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[*] posted on 12-2-2012 at 10:02


I've worked a bit with high energy electronics and I have found that when you start dealing with such things the electric meter starts spinning faster than a DVD drive. You can very easily drive a month electric bill up to the four figures with common SMAW welding if you worked full days on large projects. Any level of current needed to spread heat enough to melt and keep melted most materials is simply not feasible for the private individual.
IF you actually want the ability to work with metals: coal is fantastic. A simple hole in the earth lined with thick, high lime concrete and an air in-put duct will do most anything you may want. :P Seriously! Coal works damn well!
The wiring and safety issues with current boosting transformers is a very serious thing & needs quite a bit of study before setup. Full bridge designs also require certain high capacity passive components that can cost a LOT of cash.
I have tried working with high current tools at a private residence and after a certain time period, it just get much too expensive.




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Mr. Wizard
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[*] posted on 12-2-2012 at 11:19


Coal has it's advantages, especially for the traditional metal heating, and smelting, but he mentioned trying to make calcium carbide. Nobody can argue electricity is a cheap source of energy, but it sure is convenient and indispensable for some jobs.
I pay about $0.11 for a kilowatt hour at my home here in the SW USA. This is about 0.0834 Euros on 12 Feb 2012. What are the rates of other members ? I have relatives in northern California that pay 3 times as much! I agree running an aluminum or carbide manufacturing plant would be expensive, but running an arc furnace at 1-2 KW for a few hours wouldn't cost that much where I live.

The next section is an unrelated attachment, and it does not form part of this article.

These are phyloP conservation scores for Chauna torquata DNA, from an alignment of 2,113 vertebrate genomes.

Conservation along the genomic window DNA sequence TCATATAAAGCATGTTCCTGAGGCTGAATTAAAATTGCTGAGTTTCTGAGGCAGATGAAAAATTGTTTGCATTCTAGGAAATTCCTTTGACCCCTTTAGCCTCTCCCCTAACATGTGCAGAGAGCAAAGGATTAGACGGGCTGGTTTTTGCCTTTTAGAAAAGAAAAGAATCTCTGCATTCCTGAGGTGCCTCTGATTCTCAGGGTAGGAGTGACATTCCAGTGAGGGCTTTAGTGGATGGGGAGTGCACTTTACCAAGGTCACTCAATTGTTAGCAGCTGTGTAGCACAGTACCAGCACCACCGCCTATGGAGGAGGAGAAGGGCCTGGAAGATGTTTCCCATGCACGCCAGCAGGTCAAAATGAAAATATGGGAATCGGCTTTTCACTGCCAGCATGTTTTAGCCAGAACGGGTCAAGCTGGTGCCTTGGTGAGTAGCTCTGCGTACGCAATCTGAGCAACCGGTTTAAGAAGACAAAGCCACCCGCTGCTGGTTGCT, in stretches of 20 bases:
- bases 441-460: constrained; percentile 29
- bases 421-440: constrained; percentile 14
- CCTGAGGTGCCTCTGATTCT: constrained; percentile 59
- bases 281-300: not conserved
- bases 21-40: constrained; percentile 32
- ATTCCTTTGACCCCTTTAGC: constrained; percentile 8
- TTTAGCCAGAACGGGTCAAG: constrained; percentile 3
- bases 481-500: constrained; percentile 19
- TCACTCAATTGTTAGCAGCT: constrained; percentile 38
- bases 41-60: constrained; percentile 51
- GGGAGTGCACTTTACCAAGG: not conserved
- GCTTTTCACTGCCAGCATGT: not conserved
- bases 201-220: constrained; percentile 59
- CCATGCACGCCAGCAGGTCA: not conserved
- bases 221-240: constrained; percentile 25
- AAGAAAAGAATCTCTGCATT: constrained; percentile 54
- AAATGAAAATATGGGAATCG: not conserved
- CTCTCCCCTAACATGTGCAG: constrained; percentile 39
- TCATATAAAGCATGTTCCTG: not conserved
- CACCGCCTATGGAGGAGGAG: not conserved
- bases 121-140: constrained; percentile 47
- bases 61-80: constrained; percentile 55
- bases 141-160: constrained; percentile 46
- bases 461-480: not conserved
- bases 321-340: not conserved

Gasoline with 10% ethanol (regular 89 Octane) costs about $3.60 a gallon here, diesel fuel is slightly higher. The ethanol ruins the gas milage. I've had the opportunity to buy gasoline from mountain towns in northern California and the milage is up to 25% better. I can speculate they don't put ethanol in the gasoline there.
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condennnsa
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[*] posted on 12-2-2012 at 14:54


In Romania we pay 0.4 lei for 1kwh, a dollar is 3.3 lei so that's $0.12/kwh.
I would have thought that in the US electricity is much more expensive than here, guess i was wrong.

Gasoline is $1.8 per litre , and methane $0.38 / cubic meter.

I find that for most hobby projects, if it can be done electric than that's the way to go.
Sure, like quicksilver mentioned, if you're dealing with large projects full days it will go damn expensive, but maybe then it's not just a hobby anymore. Electricity is just so clean.
To give an example, when I built my 2kw resistance electric furnace, it was love at first sight. Sure, it took 1.5 hours to bring 2 litres of Al to 800C but there was no mess, no smoke, I used to work with it next to my bed! And when it was cold outside, the cooling furnace was actually helping in warming the house
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[*] posted on 13-2-2012 at 08:29


Best working number is 4 cents (on the US dollar) sounds about right for the southwestern USA (non-California) with surcharges and taxes. California would be higher.